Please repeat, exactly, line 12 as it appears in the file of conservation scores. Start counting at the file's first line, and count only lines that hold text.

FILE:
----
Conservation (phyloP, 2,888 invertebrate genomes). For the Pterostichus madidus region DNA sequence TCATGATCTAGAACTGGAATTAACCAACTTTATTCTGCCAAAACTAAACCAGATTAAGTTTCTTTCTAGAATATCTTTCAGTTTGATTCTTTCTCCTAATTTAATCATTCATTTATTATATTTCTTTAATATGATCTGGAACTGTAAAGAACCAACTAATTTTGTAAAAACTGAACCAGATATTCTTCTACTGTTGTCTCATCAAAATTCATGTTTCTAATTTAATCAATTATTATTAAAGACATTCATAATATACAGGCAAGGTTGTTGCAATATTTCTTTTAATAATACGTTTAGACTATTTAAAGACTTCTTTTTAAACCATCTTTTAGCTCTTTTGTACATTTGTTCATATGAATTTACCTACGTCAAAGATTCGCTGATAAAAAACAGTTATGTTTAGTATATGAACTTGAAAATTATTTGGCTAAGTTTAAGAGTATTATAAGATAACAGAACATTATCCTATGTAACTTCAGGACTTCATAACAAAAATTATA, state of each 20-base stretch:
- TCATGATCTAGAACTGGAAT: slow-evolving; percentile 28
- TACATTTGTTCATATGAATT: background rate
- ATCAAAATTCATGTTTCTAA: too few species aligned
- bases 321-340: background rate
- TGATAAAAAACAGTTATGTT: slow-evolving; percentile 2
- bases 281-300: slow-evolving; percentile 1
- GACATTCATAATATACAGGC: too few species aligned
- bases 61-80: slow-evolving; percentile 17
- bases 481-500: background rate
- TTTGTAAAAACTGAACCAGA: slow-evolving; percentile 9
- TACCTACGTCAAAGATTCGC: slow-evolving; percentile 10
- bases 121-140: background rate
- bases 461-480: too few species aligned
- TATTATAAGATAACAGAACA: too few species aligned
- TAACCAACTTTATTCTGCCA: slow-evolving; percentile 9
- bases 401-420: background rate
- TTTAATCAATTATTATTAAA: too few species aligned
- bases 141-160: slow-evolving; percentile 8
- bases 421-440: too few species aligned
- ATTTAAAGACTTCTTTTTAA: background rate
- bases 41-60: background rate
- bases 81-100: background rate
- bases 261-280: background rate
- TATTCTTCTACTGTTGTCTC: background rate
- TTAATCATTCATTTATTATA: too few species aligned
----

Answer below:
- TACCTACGTCAAAGATTCGC: slow-evolving; percentile 10